How to legalize cannabis

With a little help (ok, actually quite a lot of help) from my friends Lowry Heussler, Jon Caulkins, Keith Humphreys, and Beau Kilmer, and my sister Kelly, I produced an op-ed for the Financial Times on the design of a post-prohibition cannabis control regime.

Here’s the punchline:

A large increase in problem use might be a price worth paying to rid ourselves of the many ills attendant on prohibition. But it is not a price we have to pay. Smarter policies could lead to better outcomes.

Many thanks to Kesewa Hennessy, Deputy Comment Editor at the FT, for a superb job of copy-editing.

One key point, omitted to save space: the system of user-set quotas proposed for cannabis could also apply – should, in my view, be applied – to alcohol and gambling.

How to legalize cannabis

Debating *whether* to legalize pot is pretty pointless. The important debate now is *how* to legalize it. Some notes toward an essay on that topic.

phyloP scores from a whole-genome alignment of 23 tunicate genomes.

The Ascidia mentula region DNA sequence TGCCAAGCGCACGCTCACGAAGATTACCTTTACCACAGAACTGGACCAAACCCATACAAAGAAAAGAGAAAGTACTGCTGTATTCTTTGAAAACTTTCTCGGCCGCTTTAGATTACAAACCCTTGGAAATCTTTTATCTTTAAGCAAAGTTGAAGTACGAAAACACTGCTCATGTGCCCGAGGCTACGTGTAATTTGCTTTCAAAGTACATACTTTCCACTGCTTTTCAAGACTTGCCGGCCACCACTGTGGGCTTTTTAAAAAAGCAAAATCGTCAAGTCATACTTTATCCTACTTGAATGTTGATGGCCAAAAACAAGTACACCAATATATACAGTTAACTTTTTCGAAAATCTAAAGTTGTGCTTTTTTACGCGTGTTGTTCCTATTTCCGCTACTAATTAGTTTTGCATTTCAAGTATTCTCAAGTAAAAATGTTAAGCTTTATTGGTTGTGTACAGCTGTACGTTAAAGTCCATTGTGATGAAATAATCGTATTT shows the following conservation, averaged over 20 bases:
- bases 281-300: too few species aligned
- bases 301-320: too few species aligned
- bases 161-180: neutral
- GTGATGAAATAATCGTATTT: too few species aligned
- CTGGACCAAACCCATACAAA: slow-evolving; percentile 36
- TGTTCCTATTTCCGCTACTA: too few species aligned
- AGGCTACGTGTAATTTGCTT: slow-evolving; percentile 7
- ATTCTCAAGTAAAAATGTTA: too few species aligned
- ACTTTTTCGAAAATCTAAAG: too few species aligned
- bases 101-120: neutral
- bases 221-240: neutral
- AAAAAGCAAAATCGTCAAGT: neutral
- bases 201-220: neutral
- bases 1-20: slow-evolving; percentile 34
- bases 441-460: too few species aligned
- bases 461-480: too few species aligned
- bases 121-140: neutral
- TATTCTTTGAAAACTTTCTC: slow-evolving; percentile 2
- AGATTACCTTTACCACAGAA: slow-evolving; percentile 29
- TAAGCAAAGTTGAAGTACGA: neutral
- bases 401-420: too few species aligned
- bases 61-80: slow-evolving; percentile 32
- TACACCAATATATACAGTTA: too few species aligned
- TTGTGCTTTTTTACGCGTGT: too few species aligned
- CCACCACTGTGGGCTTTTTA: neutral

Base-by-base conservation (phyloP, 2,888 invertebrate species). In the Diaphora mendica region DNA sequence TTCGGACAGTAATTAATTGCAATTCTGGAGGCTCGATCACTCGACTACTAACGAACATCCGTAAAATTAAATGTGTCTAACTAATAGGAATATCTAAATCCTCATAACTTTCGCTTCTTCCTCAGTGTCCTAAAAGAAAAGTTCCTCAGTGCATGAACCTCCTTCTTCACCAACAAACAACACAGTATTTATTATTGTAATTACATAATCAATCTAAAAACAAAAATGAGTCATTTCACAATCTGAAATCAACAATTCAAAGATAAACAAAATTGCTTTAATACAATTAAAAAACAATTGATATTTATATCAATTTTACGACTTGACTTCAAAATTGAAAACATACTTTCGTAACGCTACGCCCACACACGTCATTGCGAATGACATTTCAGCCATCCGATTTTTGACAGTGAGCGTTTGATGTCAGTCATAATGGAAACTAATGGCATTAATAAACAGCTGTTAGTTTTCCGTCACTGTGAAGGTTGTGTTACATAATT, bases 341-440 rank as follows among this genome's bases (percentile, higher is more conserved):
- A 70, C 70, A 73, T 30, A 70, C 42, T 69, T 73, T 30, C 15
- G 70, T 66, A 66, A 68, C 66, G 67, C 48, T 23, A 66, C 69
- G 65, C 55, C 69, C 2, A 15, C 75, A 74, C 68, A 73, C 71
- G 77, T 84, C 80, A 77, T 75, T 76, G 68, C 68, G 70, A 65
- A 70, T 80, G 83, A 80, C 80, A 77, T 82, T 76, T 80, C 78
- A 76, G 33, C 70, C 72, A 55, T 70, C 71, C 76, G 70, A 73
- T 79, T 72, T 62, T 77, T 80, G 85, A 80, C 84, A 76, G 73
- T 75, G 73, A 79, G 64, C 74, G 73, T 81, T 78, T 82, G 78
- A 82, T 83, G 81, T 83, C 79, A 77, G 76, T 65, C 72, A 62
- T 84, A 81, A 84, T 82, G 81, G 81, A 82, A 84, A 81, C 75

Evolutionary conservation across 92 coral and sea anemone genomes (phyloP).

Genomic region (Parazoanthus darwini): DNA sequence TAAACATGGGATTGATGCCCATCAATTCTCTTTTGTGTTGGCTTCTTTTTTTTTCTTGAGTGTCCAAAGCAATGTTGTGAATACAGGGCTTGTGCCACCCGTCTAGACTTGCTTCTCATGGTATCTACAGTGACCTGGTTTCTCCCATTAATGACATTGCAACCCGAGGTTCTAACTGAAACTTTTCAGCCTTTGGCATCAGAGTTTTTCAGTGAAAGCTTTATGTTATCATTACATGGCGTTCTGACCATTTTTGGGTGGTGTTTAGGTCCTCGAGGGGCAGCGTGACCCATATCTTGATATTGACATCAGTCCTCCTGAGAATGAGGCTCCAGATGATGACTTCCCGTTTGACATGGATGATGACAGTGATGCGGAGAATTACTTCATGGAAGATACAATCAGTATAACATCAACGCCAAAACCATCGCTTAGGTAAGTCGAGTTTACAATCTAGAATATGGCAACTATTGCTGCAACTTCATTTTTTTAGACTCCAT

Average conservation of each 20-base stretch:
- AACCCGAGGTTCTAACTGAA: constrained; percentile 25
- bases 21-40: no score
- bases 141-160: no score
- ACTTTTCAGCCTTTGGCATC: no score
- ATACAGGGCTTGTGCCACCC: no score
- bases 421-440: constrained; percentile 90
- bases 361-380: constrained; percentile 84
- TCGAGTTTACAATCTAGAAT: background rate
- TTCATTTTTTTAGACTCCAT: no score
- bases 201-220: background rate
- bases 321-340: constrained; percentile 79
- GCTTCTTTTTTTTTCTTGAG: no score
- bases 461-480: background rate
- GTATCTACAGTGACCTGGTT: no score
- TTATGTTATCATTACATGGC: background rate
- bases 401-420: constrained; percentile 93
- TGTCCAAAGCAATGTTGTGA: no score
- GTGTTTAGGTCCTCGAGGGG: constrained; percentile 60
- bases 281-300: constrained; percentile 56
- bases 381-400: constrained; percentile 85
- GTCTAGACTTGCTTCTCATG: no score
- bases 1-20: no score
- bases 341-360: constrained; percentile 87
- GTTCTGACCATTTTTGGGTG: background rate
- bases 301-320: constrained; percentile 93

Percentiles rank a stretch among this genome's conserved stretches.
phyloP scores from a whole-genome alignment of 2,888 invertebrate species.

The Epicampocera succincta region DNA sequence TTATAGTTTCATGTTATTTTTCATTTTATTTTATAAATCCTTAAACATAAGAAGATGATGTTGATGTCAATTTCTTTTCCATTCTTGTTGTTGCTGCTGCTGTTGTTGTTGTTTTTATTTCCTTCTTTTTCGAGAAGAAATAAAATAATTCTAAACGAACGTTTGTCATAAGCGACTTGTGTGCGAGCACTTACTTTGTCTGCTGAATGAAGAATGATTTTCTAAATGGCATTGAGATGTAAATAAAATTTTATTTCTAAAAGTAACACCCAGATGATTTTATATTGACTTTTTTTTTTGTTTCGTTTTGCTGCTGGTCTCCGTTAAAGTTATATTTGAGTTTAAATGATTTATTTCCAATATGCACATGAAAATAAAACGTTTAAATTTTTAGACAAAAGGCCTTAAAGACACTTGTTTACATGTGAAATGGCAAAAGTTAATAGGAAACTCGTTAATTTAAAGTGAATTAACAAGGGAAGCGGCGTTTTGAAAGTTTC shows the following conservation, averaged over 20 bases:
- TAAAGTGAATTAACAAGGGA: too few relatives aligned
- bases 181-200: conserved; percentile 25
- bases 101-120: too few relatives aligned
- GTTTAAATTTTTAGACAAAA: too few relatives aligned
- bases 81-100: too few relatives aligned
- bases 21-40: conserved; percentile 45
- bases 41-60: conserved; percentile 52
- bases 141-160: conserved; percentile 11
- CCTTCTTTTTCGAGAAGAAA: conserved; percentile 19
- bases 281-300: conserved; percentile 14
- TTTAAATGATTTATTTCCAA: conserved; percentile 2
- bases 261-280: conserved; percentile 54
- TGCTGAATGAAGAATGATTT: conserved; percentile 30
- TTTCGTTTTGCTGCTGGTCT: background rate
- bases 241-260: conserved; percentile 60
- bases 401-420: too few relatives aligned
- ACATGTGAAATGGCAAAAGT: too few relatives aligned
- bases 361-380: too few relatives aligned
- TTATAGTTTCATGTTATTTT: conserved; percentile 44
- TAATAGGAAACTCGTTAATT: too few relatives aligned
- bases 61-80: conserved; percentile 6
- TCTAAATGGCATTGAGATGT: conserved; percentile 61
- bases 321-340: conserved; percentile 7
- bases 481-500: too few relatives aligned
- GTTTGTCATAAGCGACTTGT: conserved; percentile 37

Debating whether to legalize pot is increasingly pointless. Unless there’s an unexpected shock to public opinion, it’s going to happen, and sooner rather than later.

The important debate now is how to legalize it. The results of legalization depend strongly on the details of the post-prohibition tax and regulatory regimes. In the current situation, continued prohibition might be the worst option. Full commercial legalization on the alcohol model might well be the second-worst. But that’s the way we’re heading.

I’m preparing an essay about designing a post-prohibition regime. After the jump is a set of topic sentences and paragraphs for sections of that essay, not yet in a well-defined order. (UPDATE: Numbers inserted to facilitate comments.)

Substantive comments are welcome. Rant and snark will be ruthlessly zapped.

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